What one of finest Pan-Pac quarter eagles sold for
- Published: Jan 23, 2017, 7 AM
By all accounts the Panama-Pacific International Exposition, held in San Francisco from Feb. 20 to Dec. 4, 1915, was magnificent.
The fair celebrated the completion of the Panama Canal, but also served as a very public display of the city’s recovery after a devastating 1906 earthquake. Like the 1892 World’s Columbian Exposition in Chicago, the buildings built for the San Francisco exposition were constructed with temporary materials so most of the buildings are long gone, but the fair lives on through classic commemorative coins.
Here is one of three sold during Heritage’s 2017 FUN auctions that we profile in this Market Analysis:
Like the half dollar, the 1915-S Panama-Pacific Expo commemorative gold $2.50 quarter eagle was a collaboration: Charles Barber designed the obverse, depicting a hippocampus carrying Columbia, and George Morgan showcased another sturdy eagle on the reverse.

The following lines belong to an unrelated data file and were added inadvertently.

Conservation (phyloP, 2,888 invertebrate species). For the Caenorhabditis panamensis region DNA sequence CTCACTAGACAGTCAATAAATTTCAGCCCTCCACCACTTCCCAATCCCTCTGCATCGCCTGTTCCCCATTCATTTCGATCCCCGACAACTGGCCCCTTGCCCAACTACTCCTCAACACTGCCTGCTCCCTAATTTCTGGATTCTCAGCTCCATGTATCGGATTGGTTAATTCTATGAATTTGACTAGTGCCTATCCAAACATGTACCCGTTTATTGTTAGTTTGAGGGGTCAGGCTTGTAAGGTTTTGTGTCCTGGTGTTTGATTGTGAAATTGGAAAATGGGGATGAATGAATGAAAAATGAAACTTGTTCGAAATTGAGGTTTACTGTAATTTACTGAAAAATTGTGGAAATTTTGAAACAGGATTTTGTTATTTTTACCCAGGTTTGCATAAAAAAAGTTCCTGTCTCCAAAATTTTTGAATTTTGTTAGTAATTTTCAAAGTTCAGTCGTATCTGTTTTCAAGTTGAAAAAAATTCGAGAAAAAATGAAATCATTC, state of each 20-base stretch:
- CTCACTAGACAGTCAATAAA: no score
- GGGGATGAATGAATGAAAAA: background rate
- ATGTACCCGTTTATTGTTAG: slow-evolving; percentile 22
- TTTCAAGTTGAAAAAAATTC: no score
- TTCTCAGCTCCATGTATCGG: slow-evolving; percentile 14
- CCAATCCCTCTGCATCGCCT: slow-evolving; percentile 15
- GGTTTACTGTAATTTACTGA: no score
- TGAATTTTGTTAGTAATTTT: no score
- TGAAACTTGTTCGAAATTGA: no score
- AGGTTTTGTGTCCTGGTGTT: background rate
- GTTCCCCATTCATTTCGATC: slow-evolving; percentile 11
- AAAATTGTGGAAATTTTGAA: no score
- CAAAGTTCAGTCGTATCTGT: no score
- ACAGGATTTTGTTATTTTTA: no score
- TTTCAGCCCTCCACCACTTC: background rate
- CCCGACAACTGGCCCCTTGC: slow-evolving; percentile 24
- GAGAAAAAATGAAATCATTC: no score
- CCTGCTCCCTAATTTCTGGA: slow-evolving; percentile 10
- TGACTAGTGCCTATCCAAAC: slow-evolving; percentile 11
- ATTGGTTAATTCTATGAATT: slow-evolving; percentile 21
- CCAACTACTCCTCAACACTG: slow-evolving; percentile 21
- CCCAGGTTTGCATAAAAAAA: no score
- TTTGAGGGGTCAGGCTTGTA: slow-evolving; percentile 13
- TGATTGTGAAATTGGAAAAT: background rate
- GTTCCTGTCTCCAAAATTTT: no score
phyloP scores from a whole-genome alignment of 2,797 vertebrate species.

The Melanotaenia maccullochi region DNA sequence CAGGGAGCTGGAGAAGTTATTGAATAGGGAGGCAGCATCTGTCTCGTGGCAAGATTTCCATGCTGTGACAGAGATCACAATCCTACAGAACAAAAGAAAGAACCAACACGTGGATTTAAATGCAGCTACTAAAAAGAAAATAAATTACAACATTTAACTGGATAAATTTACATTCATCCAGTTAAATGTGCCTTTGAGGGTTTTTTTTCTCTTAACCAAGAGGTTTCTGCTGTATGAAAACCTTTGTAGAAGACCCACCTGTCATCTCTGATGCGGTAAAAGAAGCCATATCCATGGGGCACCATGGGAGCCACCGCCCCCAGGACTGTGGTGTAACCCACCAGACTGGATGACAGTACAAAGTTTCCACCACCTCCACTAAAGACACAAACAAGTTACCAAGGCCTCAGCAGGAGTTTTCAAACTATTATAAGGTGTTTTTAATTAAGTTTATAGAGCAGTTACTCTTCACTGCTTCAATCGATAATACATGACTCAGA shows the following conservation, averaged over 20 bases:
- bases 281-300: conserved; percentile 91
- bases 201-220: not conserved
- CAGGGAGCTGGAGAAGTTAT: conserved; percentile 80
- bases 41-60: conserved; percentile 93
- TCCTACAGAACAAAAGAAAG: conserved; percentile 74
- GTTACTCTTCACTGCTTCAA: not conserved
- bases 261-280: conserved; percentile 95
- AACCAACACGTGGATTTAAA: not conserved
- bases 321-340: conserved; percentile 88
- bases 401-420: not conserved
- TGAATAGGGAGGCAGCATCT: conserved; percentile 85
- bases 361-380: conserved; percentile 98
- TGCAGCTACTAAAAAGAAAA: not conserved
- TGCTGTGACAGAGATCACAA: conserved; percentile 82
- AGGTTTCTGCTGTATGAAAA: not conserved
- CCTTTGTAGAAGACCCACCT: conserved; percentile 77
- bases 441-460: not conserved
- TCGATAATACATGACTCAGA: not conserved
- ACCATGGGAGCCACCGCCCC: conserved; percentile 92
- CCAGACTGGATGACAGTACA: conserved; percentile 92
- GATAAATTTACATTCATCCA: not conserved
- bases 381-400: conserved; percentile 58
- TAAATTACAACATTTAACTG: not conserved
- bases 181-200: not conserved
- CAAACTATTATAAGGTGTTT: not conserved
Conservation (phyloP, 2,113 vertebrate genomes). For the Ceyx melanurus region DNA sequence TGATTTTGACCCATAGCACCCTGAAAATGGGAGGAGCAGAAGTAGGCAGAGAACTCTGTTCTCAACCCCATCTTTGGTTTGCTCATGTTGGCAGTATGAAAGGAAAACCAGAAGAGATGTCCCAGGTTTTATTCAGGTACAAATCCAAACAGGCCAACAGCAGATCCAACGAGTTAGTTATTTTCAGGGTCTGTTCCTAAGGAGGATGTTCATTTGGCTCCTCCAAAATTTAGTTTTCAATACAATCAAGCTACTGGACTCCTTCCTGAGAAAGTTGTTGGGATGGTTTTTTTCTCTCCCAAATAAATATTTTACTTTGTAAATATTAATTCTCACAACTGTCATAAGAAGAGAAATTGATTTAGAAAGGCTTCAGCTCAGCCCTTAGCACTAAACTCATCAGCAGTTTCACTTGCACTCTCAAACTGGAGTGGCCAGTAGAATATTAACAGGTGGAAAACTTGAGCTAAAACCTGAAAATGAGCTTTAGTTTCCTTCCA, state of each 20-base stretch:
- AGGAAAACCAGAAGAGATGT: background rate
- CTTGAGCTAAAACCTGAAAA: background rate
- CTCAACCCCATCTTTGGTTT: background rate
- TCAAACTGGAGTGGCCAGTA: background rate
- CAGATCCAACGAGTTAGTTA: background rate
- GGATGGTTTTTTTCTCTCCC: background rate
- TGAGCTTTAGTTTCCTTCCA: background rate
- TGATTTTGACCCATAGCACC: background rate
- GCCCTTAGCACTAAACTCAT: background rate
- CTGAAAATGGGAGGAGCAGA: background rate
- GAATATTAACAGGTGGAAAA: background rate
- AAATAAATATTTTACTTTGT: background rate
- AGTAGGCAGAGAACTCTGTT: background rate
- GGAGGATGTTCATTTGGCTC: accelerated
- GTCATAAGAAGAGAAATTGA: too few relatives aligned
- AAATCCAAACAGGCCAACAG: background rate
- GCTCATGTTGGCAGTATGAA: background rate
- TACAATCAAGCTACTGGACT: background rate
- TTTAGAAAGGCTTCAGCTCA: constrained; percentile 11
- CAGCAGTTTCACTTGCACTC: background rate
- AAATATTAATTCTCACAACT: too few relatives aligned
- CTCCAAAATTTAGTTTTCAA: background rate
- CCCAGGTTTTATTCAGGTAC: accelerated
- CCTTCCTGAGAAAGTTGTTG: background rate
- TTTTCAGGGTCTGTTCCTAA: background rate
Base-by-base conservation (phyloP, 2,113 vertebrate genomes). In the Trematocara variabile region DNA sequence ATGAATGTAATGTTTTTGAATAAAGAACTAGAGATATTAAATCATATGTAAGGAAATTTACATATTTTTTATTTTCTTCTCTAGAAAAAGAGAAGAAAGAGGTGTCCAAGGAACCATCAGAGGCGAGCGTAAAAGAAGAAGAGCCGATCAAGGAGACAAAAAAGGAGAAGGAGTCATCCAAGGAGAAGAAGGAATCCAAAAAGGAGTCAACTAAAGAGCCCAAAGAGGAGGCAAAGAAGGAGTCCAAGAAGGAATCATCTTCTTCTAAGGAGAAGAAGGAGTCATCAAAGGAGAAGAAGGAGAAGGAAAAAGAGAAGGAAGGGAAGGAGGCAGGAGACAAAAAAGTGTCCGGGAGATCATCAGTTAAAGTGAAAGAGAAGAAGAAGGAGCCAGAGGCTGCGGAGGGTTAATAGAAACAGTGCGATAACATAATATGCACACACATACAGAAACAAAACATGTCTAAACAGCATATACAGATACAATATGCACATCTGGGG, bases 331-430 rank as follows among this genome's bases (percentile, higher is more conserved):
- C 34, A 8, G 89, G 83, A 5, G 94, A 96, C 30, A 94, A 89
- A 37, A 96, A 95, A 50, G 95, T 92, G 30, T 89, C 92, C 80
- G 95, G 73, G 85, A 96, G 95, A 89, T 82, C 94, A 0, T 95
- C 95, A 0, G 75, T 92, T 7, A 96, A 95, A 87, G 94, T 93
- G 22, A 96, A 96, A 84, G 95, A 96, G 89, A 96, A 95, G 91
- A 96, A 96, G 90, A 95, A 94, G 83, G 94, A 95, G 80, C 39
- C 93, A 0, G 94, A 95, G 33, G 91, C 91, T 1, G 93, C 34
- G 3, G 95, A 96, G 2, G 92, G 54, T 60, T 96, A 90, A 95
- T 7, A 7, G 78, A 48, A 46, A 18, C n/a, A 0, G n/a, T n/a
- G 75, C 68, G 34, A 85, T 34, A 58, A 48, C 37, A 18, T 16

It is an issue that “comes nice” with the majority of certified examples falling in the MS-64 to MS-66 range. In MS-67 the population thins substantially, and none is certified finer than MS-67+.
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This Numismatic Guaranty Corp. MS-67 example has a green CAC sticker and is one of the finest known of a total mintage of 6,749 pieces. It sold for $8,812.50 at Heritage’s 2017 Florida United Numismatists convention auctions, perhaps a bit disappointing when one considers that it brought $14,100 when it last sold, at a March 2013 Heritage sale.
Analyzing more Pan-Pac items sold at FUN:
Sold for nearly $200,000, this Pan-Pac gold ‘slug’ is a show-stopper:The octagonal Panama-Pacific International Exposition gold $50 “slugs” are show-stoppers for collectors and noncollectors alike.
Multiple hues grace this 1915 Pac-Pan commemorative half dollar sold at FUN:Examples often showcase beautiful rainbow toning that highlights Charles Barber’s pretty obverse and George Morgan’s handsome reverse design.
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